The Wang family behind Johnson Electric have a long history of riding the ups and downs of southern China’s manufacturing sector, dating back decades to the time when the People’s Republic of China was founded in 1949, and the family first arrived in Hong Kong.
They are still doing so today as their electronics company moves from its long-cherished home in Shenzhen’s Bao’an district to Jiangmen, a smaller city further along the coast in Guangdong.
Johnson Electric’s founder Wang Seng Liang came to Hong Kong after Mao Zedong’s rise to power in mainland China. His textile business in Shanghai got seized by the new regime, so he set himself up as a tailor in the British colony instead.
In 1959 Wang and his wife then established Johnson Electric to make motors for cheap plastic toys. His son Patrick, the company’s current CEO and chairman, has said that his father’s motivation was to find a business with greater predictability, where product ranges lasted for longer periods. “Toy trends change often. Less so for motors,” he explained.
The Wangs were key contributors to the ‘Made in Hong Kong’ label that symbolised the cheaper goods that were made in the city, especially its toy industry. But as the economy grew rapidly and labour costs rose, the family started to look for cheaper places for their production lines.
When China began to open up in 1979, Johnson Electric was one of the first of Hong Kong’s factories to shift its operations across the border. Wang junior spent three years hunting for suitable land before settling on the rural village of Shajing in Bao’an in 1982.
When he started his search, there were 100 people working in the electronics industry in Shenzhen. The city boasted 4,000 telephones lines for its 314,000 citizens and Johnson Electric’s first assembly line was installed in a former storage shed for grain.
And that is where it stayed for the next 38 years, growing in sophistication in an area that would come to be known as Johnson City. National Business Day, a local newspaper, described the firm as the “golden signboard” for the hordes of other electronics companies that came to Bao’an, one of Shenzhen’s nine districts. But that also means that Johnson Electric’s departure is a moment for reflection in the local media. Parts of the press see it as symbolic of the city’s upgrading of its manufacturing capacity, while others have asked whether rising costs in the city will mean that other iconic firms like Flextronics and Foxconn will be next to move.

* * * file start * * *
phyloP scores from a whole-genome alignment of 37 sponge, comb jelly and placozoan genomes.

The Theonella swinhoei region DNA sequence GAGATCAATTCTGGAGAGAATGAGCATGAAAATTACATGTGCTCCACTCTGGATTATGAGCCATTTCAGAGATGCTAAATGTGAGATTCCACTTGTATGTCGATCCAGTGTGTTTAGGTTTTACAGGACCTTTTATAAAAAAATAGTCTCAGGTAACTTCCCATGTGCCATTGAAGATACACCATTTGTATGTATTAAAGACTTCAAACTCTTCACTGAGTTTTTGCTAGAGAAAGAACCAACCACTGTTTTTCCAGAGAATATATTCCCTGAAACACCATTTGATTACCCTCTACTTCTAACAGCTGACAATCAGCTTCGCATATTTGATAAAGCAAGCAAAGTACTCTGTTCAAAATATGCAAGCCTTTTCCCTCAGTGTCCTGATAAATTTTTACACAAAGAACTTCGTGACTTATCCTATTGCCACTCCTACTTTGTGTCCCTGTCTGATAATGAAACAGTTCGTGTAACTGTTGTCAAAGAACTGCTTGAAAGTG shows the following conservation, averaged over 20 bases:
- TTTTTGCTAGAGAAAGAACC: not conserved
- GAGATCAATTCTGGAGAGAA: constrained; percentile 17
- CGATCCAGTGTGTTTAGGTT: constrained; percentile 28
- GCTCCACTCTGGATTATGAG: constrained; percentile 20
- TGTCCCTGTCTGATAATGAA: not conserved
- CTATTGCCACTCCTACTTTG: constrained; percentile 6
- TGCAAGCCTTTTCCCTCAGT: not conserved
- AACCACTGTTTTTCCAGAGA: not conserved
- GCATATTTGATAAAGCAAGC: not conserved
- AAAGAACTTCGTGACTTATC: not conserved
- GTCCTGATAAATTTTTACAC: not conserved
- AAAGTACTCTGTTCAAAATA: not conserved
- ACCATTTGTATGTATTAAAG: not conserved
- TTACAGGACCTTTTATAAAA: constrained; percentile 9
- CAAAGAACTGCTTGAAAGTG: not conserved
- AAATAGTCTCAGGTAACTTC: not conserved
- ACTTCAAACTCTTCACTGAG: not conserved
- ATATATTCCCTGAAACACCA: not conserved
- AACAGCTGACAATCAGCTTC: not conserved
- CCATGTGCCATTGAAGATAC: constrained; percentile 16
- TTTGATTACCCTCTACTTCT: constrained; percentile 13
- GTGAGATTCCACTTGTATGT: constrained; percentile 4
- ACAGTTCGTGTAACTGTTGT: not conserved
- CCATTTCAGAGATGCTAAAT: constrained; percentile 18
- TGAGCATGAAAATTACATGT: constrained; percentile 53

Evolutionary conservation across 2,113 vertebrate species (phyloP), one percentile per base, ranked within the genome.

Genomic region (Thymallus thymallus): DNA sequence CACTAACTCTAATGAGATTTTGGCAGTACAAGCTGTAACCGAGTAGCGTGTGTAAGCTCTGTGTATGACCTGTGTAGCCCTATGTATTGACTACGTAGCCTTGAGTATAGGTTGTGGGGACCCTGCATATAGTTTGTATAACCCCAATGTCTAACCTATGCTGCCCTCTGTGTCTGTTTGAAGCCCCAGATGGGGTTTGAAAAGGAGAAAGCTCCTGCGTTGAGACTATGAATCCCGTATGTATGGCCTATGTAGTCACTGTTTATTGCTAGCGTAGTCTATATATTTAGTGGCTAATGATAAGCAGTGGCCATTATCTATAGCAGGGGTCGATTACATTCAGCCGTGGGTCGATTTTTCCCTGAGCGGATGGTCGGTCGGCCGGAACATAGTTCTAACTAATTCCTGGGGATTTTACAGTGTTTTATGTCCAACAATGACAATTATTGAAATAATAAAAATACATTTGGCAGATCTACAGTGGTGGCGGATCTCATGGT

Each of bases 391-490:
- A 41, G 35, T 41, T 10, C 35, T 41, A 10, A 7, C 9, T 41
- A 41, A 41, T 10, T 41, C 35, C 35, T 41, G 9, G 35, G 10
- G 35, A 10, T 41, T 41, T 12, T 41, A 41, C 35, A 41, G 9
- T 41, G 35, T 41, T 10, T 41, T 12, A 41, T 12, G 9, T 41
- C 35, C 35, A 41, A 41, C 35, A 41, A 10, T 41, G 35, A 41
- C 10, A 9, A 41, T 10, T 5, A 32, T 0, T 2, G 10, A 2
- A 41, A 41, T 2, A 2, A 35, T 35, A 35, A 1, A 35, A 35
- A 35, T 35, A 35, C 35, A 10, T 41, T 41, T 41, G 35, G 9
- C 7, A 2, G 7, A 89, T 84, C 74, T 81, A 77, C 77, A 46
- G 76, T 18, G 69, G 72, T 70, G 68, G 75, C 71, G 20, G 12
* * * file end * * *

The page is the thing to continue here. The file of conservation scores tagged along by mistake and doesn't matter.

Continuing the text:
And then there is Huawei, which has already moved more than half of its employees out of Shenzhen to a new campus in Dongguan.
There is symmetry here with Johnson Electric’s move away from Hong Kong in search of cheaper places to manufacture. But Song Qinghui, one of Shenzhen’s better known economists, writes that the city has nothing to fear from an exodus of some of its most familiar manufacturing brands. The city’s economy is evolving, he says, noting too that while Huawei is moving some of its staff to Dongguan, its headquarters will stay in Shenzhen.
“There’s only a crisis if the headquarters of large and growing enterprises are moving away,” he adds.
Johnson Electric – which derives $2.4 billion of its current $3.07 billion in sales from automotive parts – had earlier made headlines in March when it cancelled its final dividend for this financial year (it last took this drastic step in 2009). In the year ended March 2020, it posted a net loss of $494 million, compared to a $281 million profit the year before. It blamed a downturn in car sales, particularly in China, which overrode positive sales growth in Europe and the US.
The company is hoping for a return to profit in the months ahead, especially as car sales start to recover from the worst of the Covid-19 outbreak. The plan for its new factory in Jiangmen is also to pivot to more sales of “smart auto” parts, many of them supplied to the electric vehicle sector.
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